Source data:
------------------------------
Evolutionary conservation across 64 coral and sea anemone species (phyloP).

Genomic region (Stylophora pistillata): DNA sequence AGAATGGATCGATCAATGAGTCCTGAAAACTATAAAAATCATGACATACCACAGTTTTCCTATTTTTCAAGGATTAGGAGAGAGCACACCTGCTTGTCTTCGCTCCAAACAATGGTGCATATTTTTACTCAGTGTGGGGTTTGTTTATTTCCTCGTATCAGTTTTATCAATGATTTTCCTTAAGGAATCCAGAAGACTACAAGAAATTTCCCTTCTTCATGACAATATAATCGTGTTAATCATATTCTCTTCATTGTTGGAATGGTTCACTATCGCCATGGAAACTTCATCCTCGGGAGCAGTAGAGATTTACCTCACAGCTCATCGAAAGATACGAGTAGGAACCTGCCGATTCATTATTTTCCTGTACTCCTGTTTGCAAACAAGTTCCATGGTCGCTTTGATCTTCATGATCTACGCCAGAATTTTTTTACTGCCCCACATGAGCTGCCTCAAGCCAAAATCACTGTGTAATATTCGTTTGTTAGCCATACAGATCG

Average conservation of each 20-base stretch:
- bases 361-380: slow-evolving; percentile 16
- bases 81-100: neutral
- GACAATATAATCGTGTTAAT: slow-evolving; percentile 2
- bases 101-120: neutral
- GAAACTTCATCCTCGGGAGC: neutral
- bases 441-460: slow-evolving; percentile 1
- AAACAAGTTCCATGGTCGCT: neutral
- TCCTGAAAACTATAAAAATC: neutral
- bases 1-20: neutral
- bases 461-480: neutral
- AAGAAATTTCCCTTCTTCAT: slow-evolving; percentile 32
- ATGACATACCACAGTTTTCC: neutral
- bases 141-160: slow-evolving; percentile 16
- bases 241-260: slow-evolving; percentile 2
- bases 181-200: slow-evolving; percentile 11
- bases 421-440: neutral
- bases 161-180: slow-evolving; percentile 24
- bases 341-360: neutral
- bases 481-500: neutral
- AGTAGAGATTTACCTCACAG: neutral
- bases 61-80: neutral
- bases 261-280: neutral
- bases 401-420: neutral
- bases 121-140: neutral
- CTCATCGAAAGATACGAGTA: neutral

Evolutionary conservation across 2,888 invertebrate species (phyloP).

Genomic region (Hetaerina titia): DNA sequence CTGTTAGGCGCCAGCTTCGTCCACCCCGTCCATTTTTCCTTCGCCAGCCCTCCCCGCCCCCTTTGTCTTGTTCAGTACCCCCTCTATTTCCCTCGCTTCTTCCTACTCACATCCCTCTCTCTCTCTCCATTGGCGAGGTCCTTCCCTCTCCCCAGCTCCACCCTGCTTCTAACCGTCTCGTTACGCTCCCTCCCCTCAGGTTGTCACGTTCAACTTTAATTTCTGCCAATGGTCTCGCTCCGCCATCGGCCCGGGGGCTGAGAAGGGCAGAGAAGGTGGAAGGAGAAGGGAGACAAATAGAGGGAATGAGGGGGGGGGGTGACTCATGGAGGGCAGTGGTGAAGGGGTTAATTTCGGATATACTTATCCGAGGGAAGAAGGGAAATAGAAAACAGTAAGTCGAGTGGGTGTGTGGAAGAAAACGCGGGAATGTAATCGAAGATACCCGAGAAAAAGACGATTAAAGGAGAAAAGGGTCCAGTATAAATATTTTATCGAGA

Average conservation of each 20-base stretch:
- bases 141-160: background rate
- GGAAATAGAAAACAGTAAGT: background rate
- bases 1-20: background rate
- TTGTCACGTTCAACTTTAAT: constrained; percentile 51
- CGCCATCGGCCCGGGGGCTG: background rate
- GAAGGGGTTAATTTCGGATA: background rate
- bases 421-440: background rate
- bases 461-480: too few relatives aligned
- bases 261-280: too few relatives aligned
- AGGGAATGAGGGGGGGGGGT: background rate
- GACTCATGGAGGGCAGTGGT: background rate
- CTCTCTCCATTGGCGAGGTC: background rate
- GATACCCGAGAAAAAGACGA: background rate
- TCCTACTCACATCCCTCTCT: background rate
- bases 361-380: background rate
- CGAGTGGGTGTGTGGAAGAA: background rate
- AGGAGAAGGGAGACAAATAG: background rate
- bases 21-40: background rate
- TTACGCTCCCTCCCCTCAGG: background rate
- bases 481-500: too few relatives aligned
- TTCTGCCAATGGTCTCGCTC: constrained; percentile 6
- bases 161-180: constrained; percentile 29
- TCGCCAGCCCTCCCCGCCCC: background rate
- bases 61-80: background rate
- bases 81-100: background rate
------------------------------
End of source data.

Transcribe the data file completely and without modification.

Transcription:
Evolutionary conservation across 64 coral and sea anemone species (phyloP).

Genomic region (Stylophora pistillata): DNA sequence AGAATGGATCGATCAATGAGTCCTGAAAACTATAAAAATCATGACATACCACAGTTTTCCTATTTTTCAAGGATTAGGAGAGAGCACACCTGCTTGTCTTCGCTCCAAACAATGGTGCATATTTTTACTCAGTGTGGGGTTTGTTTATTTCCTCGTATCAGTTTTATCAATGATTTTCCTTAAGGAATCCAGAAGACTACAAGAAATTTCCCTTCTTCATGACAATATAATCGTGTTAATCATATTCTCTTCATTGTTGGAATGGTTCACTATCGCCATGGAAACTTCATCCTCGGGAGCAGTAGAGATTTACCTCACAGCTCATCGAAAGATACGAGTAGGAACCTGCCGATTCATTATTTTCCTGTACTCCTGTTTGCAAACAAGTTCCATGGTCGCTTTGATCTTCATGATCTACGCCAGAATTTTTTTACTGCCCCACATGAGCTGCCTCAAGCCAAAATCACTGTGTAATATTCGTTTGTTAGCCATACAGATCG

Average conservation of each 20-base stretch:
- bases 361-380: slow-evolving; percentile 16
- bases 81-100: neutral
- GACAATATAATCGTGTTAAT: slow-evolving; percentile 2
- bases 101-120: neutral
- GAAACTTCATCCTCGGGAGC: neutral
- bases 441-460: slow-evolving; percentile 1
- AAACAAGTTCCATGGTCGCT: neutral
- TCCTGAAAACTATAAAAATC: neutral
- bases 1-20: neutral
- bases 461-480: neutral
- AAGAAATTTCCCTTCTTCAT: slow-evolving; percentile 32
- ATGACATACCACAGTTTTCC: neutral
- bases 141-160: slow-evolving; percentile 16
- bases 241-260: slow-evolving; percentile 2
- bases 181-200: slow-evolving; percentile 11
- bases 421-440: neutral
- bases 161-180: slow-evolving; percentile 24
- bases 341-360: neutral
- bases 481-500: neutral
- AGTAGAGATTTACCTCACAG: neutral
- bases 61-80: neutral
- bases 261-280: neutral
- bases 401-420: neutral
- bases 121-140: neutral
- CTCATCGAAAGATACGAGTA: neutral

Evolutionary conservation across 2,888 invertebrate species (phyloP).

Genomic region (Hetaerina titia): DNA sequence CTGTTAGGCGCCAGCTTCGTCCACCCCGTCCATTTTTCCTTCGCCAGCCCTCCCCGCCCCCTTTGTCTTGTTCAGTACCCCCTCTATTTCCCTCGCTTCTTCCTACTCACATCCCTCTCTCTCTCTCCATTGGCGAGGTCCTTCCCTCTCCCCAGCTCCACCCTGCTTCTAACCGTCTCGTTACGCTCCCTCCCCTCAGGTTGTCACGTTCAACTTTAATTTCTGCCAATGGTCTCGCTCCGCCATCGGCCCGGGGGCTGAGAAGGGCAGAGAAGGTGGAAGGAGAAGGGAGACAAATAGAGGGAATGAGGGGGGGGGGTGACTCATGGAGGGCAGTGGTGAAGGGGTTAATTTCGGATATACTTATCCGAGGGAAGAAGGGAAATAGAAAACAGTAAGTCGAGTGGGTGTGTGGAAGAAAACGCGGGAATGTAATCGAAGATACCCGAGAAAAAGACGATTAAAGGAGAAAAGGGTCCAGTATAAATATTTTATCGAGA

Average conservation of each 20-base stretch:
- bases 141-160: background rate
- GGAAATAGAAAACAGTAAGT: background rate
- bases 1-20: background rate
- TTGTCACGTTCAACTTTAAT: constrained; percentile 51
- CGCCATCGGCCCGGGGGCTG: background rate
- GAAGGGGTTAATTTCGGATA: background rate
- bases 421-440: background rate
- bases 461-480: too few relatives aligned
- bases 261-280: too few relatives aligned
- AGGGAATGAGGGGGGGGGGT: background rate
- GACTCATGGAGGGCAGTGGT: background rate
- CTCTCTCCATTGGCGAGGTC: background rate
- GATACCCGAGAAAAAGACGA: background rate
- TCCTACTCACATCCCTCTCT: background rate
- bases 361-380: background rate
- CGAGTGGGTGTGTGGAAGAA: background rate
- AGGAGAAGGGAGACAAATAG: background rate
- bases 21-40: background rate
- TTACGCTCCCTCCCCTCAGG: background rate
- bases 481-500: too few relatives aligned
- TTCTGCCAATGGTCTCGCTC: constrained; percentile 6
- bases 161-180: constrained; percentile 29
- TCGCCAGCCCTCCCCGCCCC: background rate
- bases 61-80: background rate
- bases 81-100: background rate